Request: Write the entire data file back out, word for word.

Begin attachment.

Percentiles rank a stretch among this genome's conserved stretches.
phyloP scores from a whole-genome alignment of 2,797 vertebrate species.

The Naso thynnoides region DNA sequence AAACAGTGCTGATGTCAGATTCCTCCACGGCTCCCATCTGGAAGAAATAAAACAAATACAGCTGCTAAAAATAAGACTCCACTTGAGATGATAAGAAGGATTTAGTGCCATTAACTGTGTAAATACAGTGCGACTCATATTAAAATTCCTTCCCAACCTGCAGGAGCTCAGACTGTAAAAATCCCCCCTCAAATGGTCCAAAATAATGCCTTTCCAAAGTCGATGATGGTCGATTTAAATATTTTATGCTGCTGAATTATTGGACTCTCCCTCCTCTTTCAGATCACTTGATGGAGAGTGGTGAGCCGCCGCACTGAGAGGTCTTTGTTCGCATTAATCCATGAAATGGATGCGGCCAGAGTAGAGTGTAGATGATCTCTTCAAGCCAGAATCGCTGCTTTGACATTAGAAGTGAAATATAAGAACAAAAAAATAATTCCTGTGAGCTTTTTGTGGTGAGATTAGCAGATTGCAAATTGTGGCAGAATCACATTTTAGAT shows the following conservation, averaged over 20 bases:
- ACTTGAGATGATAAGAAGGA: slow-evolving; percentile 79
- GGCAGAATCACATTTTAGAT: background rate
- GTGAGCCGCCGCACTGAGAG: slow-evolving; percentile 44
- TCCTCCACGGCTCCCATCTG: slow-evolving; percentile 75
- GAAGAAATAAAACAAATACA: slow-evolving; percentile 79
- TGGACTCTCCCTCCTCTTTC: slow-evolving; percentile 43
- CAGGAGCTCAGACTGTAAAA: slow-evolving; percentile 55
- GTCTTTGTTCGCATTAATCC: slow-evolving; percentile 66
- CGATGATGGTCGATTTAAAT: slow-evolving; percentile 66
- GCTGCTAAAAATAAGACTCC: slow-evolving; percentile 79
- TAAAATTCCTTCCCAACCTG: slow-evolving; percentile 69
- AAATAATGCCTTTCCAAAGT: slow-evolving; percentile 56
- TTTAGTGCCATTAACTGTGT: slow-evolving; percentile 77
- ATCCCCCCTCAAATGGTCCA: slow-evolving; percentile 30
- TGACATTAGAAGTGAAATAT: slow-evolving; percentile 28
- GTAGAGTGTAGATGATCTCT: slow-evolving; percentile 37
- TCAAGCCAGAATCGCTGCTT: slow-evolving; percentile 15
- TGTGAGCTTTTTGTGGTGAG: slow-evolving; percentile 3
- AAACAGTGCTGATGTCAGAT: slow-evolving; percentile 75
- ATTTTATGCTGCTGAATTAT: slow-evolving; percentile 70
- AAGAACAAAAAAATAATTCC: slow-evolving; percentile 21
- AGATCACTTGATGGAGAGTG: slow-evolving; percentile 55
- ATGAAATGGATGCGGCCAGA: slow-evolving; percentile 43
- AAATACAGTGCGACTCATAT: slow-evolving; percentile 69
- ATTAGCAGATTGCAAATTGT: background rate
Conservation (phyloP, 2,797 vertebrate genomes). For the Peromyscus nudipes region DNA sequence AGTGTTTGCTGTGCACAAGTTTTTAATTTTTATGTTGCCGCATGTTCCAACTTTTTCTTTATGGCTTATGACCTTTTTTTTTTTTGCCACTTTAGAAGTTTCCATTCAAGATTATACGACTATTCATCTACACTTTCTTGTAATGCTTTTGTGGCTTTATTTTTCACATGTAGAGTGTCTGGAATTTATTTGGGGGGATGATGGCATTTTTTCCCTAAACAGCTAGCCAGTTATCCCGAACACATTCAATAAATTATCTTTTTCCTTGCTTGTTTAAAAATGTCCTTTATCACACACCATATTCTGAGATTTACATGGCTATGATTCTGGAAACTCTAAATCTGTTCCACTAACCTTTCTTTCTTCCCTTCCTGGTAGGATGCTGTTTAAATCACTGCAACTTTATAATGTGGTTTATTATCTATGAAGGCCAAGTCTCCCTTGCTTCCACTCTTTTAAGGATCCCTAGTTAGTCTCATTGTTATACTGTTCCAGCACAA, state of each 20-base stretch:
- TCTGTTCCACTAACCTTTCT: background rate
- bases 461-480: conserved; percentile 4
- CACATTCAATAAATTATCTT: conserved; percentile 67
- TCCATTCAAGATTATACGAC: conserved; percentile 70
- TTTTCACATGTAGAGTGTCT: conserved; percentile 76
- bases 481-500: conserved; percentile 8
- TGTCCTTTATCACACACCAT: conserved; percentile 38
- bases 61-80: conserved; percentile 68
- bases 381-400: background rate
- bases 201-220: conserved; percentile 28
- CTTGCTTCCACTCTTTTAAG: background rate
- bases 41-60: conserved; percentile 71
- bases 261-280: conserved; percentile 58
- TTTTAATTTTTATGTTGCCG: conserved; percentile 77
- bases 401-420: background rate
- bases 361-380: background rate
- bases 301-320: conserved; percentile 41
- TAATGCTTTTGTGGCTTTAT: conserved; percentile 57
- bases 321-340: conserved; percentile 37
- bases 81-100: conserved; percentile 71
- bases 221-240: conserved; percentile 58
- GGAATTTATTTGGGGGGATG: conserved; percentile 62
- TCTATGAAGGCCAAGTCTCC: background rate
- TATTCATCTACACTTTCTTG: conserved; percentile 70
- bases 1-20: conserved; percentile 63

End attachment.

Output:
Percentiles rank a stretch among this genome's conserved stretches.
phyloP scores from a whole-genome alignment of 2,797 vertebrate species.

The Naso thynnoides region DNA sequence AAACAGTGCTGATGTCAGATTCCTCCACGGCTCCCATCTGGAAGAAATAAAACAAATACAGCTGCTAAAAATAAGACTCCACTTGAGATGATAAGAAGGATTTAGTGCCATTAACTGTGTAAATACAGTGCGACTCATATTAAAATTCCTTCCCAACCTGCAGGAGCTCAGACTGTAAAAATCCCCCCTCAAATGGTCCAAAATAATGCCTTTCCAAAGTCGATGATGGTCGATTTAAATATTTTATGCTGCTGAATTATTGGACTCTCCCTCCTCTTTCAGATCACTTGATGGAGAGTGGTGAGCCGCCGCACTGAGAGGTCTTTGTTCGCATTAATCCATGAAATGGATGCGGCCAGAGTAGAGTGTAGATGATCTCTTCAAGCCAGAATCGCTGCTTTGACATTAGAAGTGAAATATAAGAACAAAAAAATAATTCCTGTGAGCTTTTTGTGGTGAGATTAGCAGATTGCAAATTGTGGCAGAATCACATTTTAGAT shows the following conservation, averaged over 20 bases:
- ACTTGAGATGATAAGAAGGA: slow-evolving; percentile 79
- GGCAGAATCACATTTTAGAT: background rate
- GTGAGCCGCCGCACTGAGAG: slow-evolving; percentile 44
- TCCTCCACGGCTCCCATCTG: slow-evolving; percentile 75
- GAAGAAATAAAACAAATACA: slow-evolving; percentile 79
- TGGACTCTCCCTCCTCTTTC: slow-evolving; percentile 43
- CAGGAGCTCAGACTGTAAAA: slow-evolving; percentile 55
- GTCTTTGTTCGCATTAATCC: slow-evolving; percentile 66
- CGATGATGGTCGATTTAAAT: slow-evolving; percentile 66
- GCTGCTAAAAATAAGACTCC: slow-evolving; percentile 79
- TAAAATTCCTTCCCAACCTG: slow-evolving; percentile 69
- AAATAATGCCTTTCCAAAGT: slow-evolving; percentile 56
- TTTAGTGCCATTAACTGTGT: slow-evolving; percentile 77
- ATCCCCCCTCAAATGGTCCA: slow-evolving; percentile 30
- TGACATTAGAAGTGAAATAT: slow-evolving; percentile 28
- GTAGAGTGTAGATGATCTCT: slow-evolving; percentile 37
- TCAAGCCAGAATCGCTGCTT: slow-evolving; percentile 15
- TGTGAGCTTTTTGTGGTGAG: slow-evolving; percentile 3
- AAACAGTGCTGATGTCAGAT: slow-evolving; percentile 75
- ATTTTATGCTGCTGAATTAT: slow-evolving; percentile 70
- AAGAACAAAAAAATAATTCC: slow-evolving; percentile 21
- AGATCACTTGATGGAGAGTG: slow-evolving; percentile 55
- ATGAAATGGATGCGGCCAGA: slow-evolving; percentile 43
- AAATACAGTGCGACTCATAT: slow-evolving; percentile 69
- ATTAGCAGATTGCAAATTGT: background rate
Conservation (phyloP, 2,797 vertebrate genomes). For the Peromyscus nudipes region DNA sequence AGTGTTTGCTGTGCACAAGTTTTTAATTTTTATGTTGCCGCATGTTCCAACTTTTTCTTTATGGCTTATGACCTTTTTTTTTTTTGCCACTTTAGAAGTTTCCATTCAAGATTATACGACTATTCATCTACACTTTCTTGTAATGCTTTTGTGGCTTTATTTTTCACATGTAGAGTGTCTGGAATTTATTTGGGGGGATGATGGCATTTTTTCCCTAAACAGCTAGCCAGTTATCCCGAACACATTCAATAAATTATCTTTTTCCTTGCTTGTTTAAAAATGTCCTTTATCACACACCATATTCTGAGATTTACATGGCTATGATTCTGGAAACTCTAAATCTGTTCCACTAACCTTTCTTTCTTCCCTTCCTGGTAGGATGCTGTTTAAATCACTGCAACTTTATAATGTGGTTTATTATCTATGAAGGCCAAGTCTCCCTTGCTTCCACTCTTTTAAGGATCCCTAGTTAGTCTCATTGTTATACTGTTCCAGCACAA, state of each 20-base stretch:
- TCTGTTCCACTAACCTTTCT: background rate
- bases 461-480: conserved; percentile 4
- CACATTCAATAAATTATCTT: conserved; percentile 67
- TCCATTCAAGATTATACGAC: conserved; percentile 70
- TTTTCACATGTAGAGTGTCT: conserved; percentile 76
- bases 481-500: conserved; percentile 8
- TGTCCTTTATCACACACCAT: conserved; percentile 38
- bases 61-80: conserved; percentile 68
- bases 381-400: background rate
- bases 201-220: conserved; percentile 28
- CTTGCTTCCACTCTTTTAAG: background rate
- bases 41-60: conserved; percentile 71
- bases 261-280: conserved; percentile 58
- TTTTAATTTTTATGTTGCCG: conserved; percentile 77
- bases 401-420: background rate
- bases 361-380: background rate
- bases 301-320: conserved; percentile 41
- TAATGCTTTTGTGGCTTTAT: conserved; percentile 57
- bases 321-340: conserved; percentile 37
- bases 81-100: conserved; percentile 71
- bases 221-240: conserved; percentile 58
- GGAATTTATTTGGGGGGATG: conserved; percentile 62
- TCTATGAAGGCCAAGTCTCC: background rate
- TATTCATCTACACTTTCTTG: conserved; percentile 70
- bases 1-20: conserved; percentile 63